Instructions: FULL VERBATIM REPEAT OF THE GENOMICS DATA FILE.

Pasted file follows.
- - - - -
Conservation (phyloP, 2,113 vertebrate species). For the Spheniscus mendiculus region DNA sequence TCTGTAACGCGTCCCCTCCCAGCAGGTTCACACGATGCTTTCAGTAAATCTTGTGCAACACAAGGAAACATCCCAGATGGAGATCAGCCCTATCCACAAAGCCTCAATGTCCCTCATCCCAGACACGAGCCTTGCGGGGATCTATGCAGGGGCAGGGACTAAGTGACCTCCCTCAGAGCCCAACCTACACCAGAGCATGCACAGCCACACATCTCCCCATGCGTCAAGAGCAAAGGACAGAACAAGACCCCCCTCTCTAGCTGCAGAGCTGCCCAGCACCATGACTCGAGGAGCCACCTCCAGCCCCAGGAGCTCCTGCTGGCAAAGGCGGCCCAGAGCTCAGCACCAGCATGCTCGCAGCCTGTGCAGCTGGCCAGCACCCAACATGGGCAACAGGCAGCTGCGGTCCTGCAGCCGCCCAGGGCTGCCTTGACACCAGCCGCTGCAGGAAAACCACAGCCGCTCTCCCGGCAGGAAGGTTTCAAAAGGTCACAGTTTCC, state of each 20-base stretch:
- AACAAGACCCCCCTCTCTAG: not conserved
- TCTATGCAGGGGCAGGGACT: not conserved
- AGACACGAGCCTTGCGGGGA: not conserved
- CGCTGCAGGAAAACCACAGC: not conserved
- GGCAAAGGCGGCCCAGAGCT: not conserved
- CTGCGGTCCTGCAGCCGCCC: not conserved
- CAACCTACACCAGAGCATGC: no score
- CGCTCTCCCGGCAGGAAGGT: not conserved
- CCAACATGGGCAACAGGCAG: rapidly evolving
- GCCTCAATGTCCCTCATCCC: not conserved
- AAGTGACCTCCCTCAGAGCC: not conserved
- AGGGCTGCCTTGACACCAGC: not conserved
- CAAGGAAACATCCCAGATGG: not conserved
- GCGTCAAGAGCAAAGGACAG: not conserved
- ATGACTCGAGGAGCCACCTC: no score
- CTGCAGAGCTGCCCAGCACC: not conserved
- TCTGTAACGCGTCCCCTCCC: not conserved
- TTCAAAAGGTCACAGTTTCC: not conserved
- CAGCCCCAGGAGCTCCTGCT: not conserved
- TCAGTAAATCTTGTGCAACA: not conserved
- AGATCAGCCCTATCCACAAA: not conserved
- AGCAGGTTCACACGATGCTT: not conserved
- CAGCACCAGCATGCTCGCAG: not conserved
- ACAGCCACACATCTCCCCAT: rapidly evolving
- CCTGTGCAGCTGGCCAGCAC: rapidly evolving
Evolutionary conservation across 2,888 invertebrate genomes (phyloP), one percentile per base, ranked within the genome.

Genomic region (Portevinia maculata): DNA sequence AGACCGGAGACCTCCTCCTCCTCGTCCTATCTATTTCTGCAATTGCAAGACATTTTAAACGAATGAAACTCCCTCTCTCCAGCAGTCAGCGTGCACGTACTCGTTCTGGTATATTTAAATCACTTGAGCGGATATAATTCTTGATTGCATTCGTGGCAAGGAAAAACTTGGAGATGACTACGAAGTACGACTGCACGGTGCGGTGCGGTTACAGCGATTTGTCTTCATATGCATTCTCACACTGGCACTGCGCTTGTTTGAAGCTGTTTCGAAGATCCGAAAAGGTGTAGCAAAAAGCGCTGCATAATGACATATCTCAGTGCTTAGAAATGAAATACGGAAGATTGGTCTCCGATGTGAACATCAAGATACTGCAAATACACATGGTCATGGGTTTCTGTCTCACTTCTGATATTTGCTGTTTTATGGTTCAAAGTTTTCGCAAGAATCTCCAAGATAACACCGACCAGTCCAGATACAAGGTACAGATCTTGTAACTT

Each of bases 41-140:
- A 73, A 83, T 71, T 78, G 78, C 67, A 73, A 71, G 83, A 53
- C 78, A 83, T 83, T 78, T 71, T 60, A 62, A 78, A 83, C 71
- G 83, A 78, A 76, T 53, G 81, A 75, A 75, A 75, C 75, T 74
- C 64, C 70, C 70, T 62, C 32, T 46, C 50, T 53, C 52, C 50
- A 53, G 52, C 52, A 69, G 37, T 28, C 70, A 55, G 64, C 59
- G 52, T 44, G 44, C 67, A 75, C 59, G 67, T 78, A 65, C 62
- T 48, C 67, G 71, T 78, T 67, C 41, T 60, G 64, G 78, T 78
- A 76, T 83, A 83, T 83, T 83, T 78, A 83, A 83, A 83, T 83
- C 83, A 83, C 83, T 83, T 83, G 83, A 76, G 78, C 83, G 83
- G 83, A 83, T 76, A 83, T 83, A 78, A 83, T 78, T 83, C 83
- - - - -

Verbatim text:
Conservation (phyloP, 2,113 vertebrate species). For the Spheniscus mendiculus region DNA sequence TCTGTAACGCGTCCCCTCCCAGCAGGTTCACACGATGCTTTCAGTAAATCTTGTGCAACACAAGGAAACATCCCAGATGGAGATCAGCCCTATCCACAAAGCCTCAATGTCCCTCATCCCAGACACGAGCCTTGCGGGGATCTATGCAGGGGCAGGGACTAAGTGACCTCCCTCAGAGCCCAACCTACACCAGAGCATGCACAGCCACACATCTCCCCATGCGTCAAGAGCAAAGGACAGAACAAGACCCCCCTCTCTAGCTGCAGAGCTGCCCAGCACCATGACTCGAGGAGCCACCTCCAGCCCCAGGAGCTCCTGCTGGCAAAGGCGGCCCAGAGCTCAGCACCAGCATGCTCGCAGCCTGTGCAGCTGGCCAGCACCCAACATGGGCAACAGGCAGCTGCGGTCCTGCAGCCGCCCAGGGCTGCCTTGACACCAGCCGCTGCAGGAAAACCACAGCCGCTCTCCCGGCAGGAAGGTTTCAAAAGGTCACAGTTTCC, state of each 20-base stretch:
- AACAAGACCCCCCTCTCTAG: not conserved
- TCTATGCAGGGGCAGGGACT: not conserved
- AGACACGAGCCTTGCGGGGA: not conserved
- CGCTGCAGGAAAACCACAGC: not conserved
- GGCAAAGGCGGCCCAGAGCT: not conserved
- CTGCGGTCCTGCAGCCGCCC: not conserved
- CAACCTACACCAGAGCATGC: no score
- CGCTCTCCCGGCAGGAAGGT: not conserved
- CCAACATGGGCAACAGGCAG: rapidly evolving
- GCCTCAATGTCCCTCATCCC: not conserved
- AAGTGACCTCCCTCAGAGCC: not conserved
- AGGGCTGCCTTGACACCAGC: not conserved
- CAAGGAAACATCCCAGATGG: not conserved
- GCGTCAAGAGCAAAGGACAG: not conserved
- ATGACTCGAGGAGCCACCTC: no score
- CTGCAGAGCTGCCCAGCACC: not conserved
- TCTGTAACGCGTCCCCTCCC: not conserved
- TTCAAAAGGTCACAGTTTCC: not conserved
- CAGCCCCAGGAGCTCCTGCT: not conserved
- TCAGTAAATCTTGTGCAACA: not conserved
- AGATCAGCCCTATCCACAAA: not conserved
- AGCAGGTTCACACGATGCTT: not conserved
- CAGCACCAGCATGCTCGCAG: not conserved
- ACAGCCACACATCTCCCCAT: rapidly evolving
- CCTGTGCAGCTGGCCAGCAC: rapidly evolving
Evolutionary conservation across 2,888 invertebrate genomes (phyloP), one percentile per base, ranked within the genome.

Genomic region (Portevinia maculata): DNA sequence AGACCGGAGACCTCCTCCTCCTCGTCCTATCTATTTCTGCAATTGCAAGACATTTTAAACGAATGAAACTCCCTCTCTCCAGCAGTCAGCGTGCACGTACTCGTTCTGGTATATTTAAATCACTTGAGCGGATATAATTCTTGATTGCATTCGTGGCAAGGAAAAACTTGGAGATGACTACGAAGTACGACTGCACGGTGCGGTGCGGTTACAGCGATTTGTCTTCATATGCATTCTCACACTGGCACTGCGCTTGTTTGAAGCTGTTTCGAAGATCCGAAAAGGTGTAGCAAAAAGCGCTGCATAATGACATATCTCAGTGCTTAGAAATGAAATACGGAAGATTGGTCTCCGATGTGAACATCAAGATACTGCAAATACACATGGTCATGGGTTTCTGTCTCACTTCTGATATTTGCTGTTTTATGGTTCAAAGTTTTCGCAAGAATCTCCAAGATAACACCGACCAGTCCAGATACAAGGTACAGATCTTGTAACTT

Each of bases 41-140:
- A 73, A 83, T 71, T 78, G 78, C 67, A 73, A 71, G 83, A 53
- C 78, A 83, T 83, T 78, T 71, T 60, A 62, A 78, A 83, C 71
- G 83, A 78, A 76, T 53, G 81, A 75, A 75, A 75, C 75, T 74
- C 64, C 70, C 70, T 62, C 32, T 46, C 50, T 53, C 52, C 50
- A 53, G 52, C 52, A 69, G 37, T 28, C 70, A 55, G 64, C 59
- G 52, T 44, G 44, C 67, A 75, C 59, G 67, T 78, A 65, C 62
- T 48, C 67, G 71, T 78, T 67, C 41, T 60, G 64, G 78, T 78
- A 76, T 83, A 83, T 83, T 83, T 78, A 83, A 83, A 83, T 83
- C 83, A 83, C 83, T 83, T 83, G 83, A 76, G 78, C 83, G 83
- G 83, A 83, T 76, A 83, T 83, A 78, A 83, T 78, T 83, C 83